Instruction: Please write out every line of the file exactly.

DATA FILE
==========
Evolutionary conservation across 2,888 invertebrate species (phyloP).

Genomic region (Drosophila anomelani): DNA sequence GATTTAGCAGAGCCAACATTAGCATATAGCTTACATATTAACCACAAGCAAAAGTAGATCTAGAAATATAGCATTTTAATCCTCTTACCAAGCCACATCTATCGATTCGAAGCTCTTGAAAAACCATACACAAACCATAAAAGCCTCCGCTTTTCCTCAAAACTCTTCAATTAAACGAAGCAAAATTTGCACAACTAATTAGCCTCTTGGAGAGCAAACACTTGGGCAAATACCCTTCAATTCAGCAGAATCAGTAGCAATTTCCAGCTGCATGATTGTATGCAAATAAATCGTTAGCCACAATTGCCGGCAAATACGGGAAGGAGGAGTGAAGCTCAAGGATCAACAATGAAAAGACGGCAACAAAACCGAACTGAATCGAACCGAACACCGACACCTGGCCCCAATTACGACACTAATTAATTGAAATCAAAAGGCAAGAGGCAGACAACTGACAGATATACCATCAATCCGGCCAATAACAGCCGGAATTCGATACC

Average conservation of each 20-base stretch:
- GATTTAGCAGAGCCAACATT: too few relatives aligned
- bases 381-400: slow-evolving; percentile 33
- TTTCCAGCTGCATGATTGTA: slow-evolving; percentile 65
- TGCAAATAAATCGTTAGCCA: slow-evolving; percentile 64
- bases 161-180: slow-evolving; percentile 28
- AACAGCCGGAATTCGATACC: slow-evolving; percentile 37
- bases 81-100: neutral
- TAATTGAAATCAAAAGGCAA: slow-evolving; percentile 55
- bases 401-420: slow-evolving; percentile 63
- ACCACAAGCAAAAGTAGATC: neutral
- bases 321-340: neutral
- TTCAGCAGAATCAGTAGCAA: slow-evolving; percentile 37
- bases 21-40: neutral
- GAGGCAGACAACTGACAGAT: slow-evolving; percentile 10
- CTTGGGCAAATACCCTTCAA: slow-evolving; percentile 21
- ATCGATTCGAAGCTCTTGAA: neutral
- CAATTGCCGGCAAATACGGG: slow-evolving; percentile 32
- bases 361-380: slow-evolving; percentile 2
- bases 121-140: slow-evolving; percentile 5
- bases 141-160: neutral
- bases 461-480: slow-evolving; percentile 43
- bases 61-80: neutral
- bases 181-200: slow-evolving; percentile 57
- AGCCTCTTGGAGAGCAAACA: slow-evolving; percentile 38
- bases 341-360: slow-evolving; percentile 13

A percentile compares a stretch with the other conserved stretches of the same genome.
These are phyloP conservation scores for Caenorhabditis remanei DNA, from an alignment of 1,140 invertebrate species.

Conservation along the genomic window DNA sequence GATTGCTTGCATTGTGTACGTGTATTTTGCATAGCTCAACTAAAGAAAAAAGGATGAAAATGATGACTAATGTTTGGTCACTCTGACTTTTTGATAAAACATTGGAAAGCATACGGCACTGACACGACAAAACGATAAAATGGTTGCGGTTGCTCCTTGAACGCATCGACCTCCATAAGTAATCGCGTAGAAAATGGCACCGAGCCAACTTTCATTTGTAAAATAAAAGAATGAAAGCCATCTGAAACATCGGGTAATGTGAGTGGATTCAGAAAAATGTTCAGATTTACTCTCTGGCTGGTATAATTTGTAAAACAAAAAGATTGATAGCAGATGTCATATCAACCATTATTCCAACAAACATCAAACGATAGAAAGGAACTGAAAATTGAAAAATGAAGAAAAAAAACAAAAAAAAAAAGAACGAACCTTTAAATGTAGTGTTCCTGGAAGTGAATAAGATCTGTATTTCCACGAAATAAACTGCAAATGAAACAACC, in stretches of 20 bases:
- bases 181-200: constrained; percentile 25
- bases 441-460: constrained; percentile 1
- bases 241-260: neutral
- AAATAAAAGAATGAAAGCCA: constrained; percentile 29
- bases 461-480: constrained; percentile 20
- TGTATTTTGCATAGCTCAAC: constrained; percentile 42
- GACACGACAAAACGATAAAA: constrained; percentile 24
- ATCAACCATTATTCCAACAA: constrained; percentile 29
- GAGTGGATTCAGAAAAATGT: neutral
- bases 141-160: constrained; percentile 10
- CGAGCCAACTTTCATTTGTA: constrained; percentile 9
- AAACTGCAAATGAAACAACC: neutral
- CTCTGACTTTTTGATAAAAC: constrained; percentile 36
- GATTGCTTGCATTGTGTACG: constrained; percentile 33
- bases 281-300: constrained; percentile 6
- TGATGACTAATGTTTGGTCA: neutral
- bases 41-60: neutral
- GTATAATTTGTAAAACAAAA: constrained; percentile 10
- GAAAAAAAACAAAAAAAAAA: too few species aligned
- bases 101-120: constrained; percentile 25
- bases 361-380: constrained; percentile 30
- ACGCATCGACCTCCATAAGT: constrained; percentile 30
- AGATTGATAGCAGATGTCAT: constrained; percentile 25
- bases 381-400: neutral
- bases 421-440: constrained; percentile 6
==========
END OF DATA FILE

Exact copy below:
Evolutionary conservation across 2,888 invertebrate species (phyloP).

Genomic region (Drosophila anomelani): DNA sequence GATTTAGCAGAGCCAACATTAGCATATAGCTTACATATTAACCACAAGCAAAAGTAGATCTAGAAATATAGCATTTTAATCCTCTTACCAAGCCACATCTATCGATTCGAAGCTCTTGAAAAACCATACACAAACCATAAAAGCCTCCGCTTTTCCTCAAAACTCTTCAATTAAACGAAGCAAAATTTGCACAACTAATTAGCCTCTTGGAGAGCAAACACTTGGGCAAATACCCTTCAATTCAGCAGAATCAGTAGCAATTTCCAGCTGCATGATTGTATGCAAATAAATCGTTAGCCACAATTGCCGGCAAATACGGGAAGGAGGAGTGAAGCTCAAGGATCAACAATGAAAAGACGGCAACAAAACCGAACTGAATCGAACCGAACACCGACACCTGGCCCCAATTACGACACTAATTAATTGAAATCAAAAGGCAAGAGGCAGACAACTGACAGATATACCATCAATCCGGCCAATAACAGCCGGAATTCGATACC

Average conservation of each 20-base stretch:
- GATTTAGCAGAGCCAACATT: too few relatives aligned
- bases 381-400: slow-evolving; percentile 33
- TTTCCAGCTGCATGATTGTA: slow-evolving; percentile 65
- TGCAAATAAATCGTTAGCCA: slow-evolving; percentile 64
- bases 161-180: slow-evolving; percentile 28
- AACAGCCGGAATTCGATACC: slow-evolving; percentile 37
- bases 81-100: neutral
- TAATTGAAATCAAAAGGCAA: slow-evolving; percentile 55
- bases 401-420: slow-evolving; percentile 63
- ACCACAAGCAAAAGTAGATC: neutral
- bases 321-340: neutral
- TTCAGCAGAATCAGTAGCAA: slow-evolving; percentile 37
- bases 21-40: neutral
- GAGGCAGACAACTGACAGAT: slow-evolving; percentile 10
- CTTGGGCAAATACCCTTCAA: slow-evolving; percentile 21
- ATCGATTCGAAGCTCTTGAA: neutral
- CAATTGCCGGCAAATACGGG: slow-evolving; percentile 32
- bases 361-380: slow-evolving; percentile 2
- bases 121-140: slow-evolving; percentile 5
- bases 141-160: neutral
- bases 461-480: slow-evolving; percentile 43
- bases 61-80: neutral
- bases 181-200: slow-evolving; percentile 57
- AGCCTCTTGGAGAGCAAACA: slow-evolving; percentile 38
- bases 341-360: slow-evolving; percentile 13

A percentile compares a stretch with the other conserved stretches of the same genome.
These are phyloP conservation scores for Caenorhabditis remanei DNA, from an alignment of 1,140 invertebrate species.

Conservation along the genomic window DNA sequence GATTGCTTGCATTGTGTACGTGTATTTTGCATAGCTCAACTAAAGAAAAAAGGATGAAAATGATGACTAATGTTTGGTCACTCTGACTTTTTGATAAAACATTGGAAAGCATACGGCACTGACACGACAAAACGATAAAATGGTTGCGGTTGCTCCTTGAACGCATCGACCTCCATAAGTAATCGCGTAGAAAATGGCACCGAGCCAACTTTCATTTGTAAAATAAAAGAATGAAAGCCATCTGAAACATCGGGTAATGTGAGTGGATTCAGAAAAATGTTCAGATTTACTCTCTGGCTGGTATAATTTGTAAAACAAAAAGATTGATAGCAGATGTCATATCAACCATTATTCCAACAAACATCAAACGATAGAAAGGAACTGAAAATTGAAAAATGAAGAAAAAAAACAAAAAAAAAAAGAACGAACCTTTAAATGTAGTGTTCCTGGAAGTGAATAAGATCTGTATTTCCACGAAATAAACTGCAAATGAAACAACC, in stretches of 20 bases:
- bases 181-200: constrained; percentile 25
- bases 441-460: constrained; percentile 1
- bases 241-260: neutral
- AAATAAAAGAATGAAAGCCA: constrained; percentile 29
- bases 461-480: constrained; percentile 20
- TGTATTTTGCATAGCTCAAC: constrained; percentile 42
- GACACGACAAAACGATAAAA: constrained; percentile 24
- ATCAACCATTATTCCAACAA: constrained; percentile 29
- GAGTGGATTCAGAAAAATGT: neutral
- bases 141-160: constrained; percentile 10
- CGAGCCAACTTTCATTTGTA: constrained; percentile 9
- AAACTGCAAATGAAACAACC: neutral
- CTCTGACTTTTTGATAAAAC: constrained; percentile 36
- GATTGCTTGCATTGTGTACG: constrained; percentile 33
- bases 281-300: constrained; percentile 6
- TGATGACTAATGTTTGGTCA: neutral
- bases 41-60: neutral
- GTATAATTTGTAAAACAAAA: constrained; percentile 10
- GAAAAAAAACAAAAAAAAAA: too few species aligned
- bases 101-120: constrained; percentile 25
- bases 361-380: constrained; percentile 30
- ACGCATCGACCTCCATAAGT: constrained; percentile 30
- AGATTGATAGCAGATGTCAT: constrained; percentile 25
- bases 381-400: neutral
- bases 421-440: constrained; percentile 6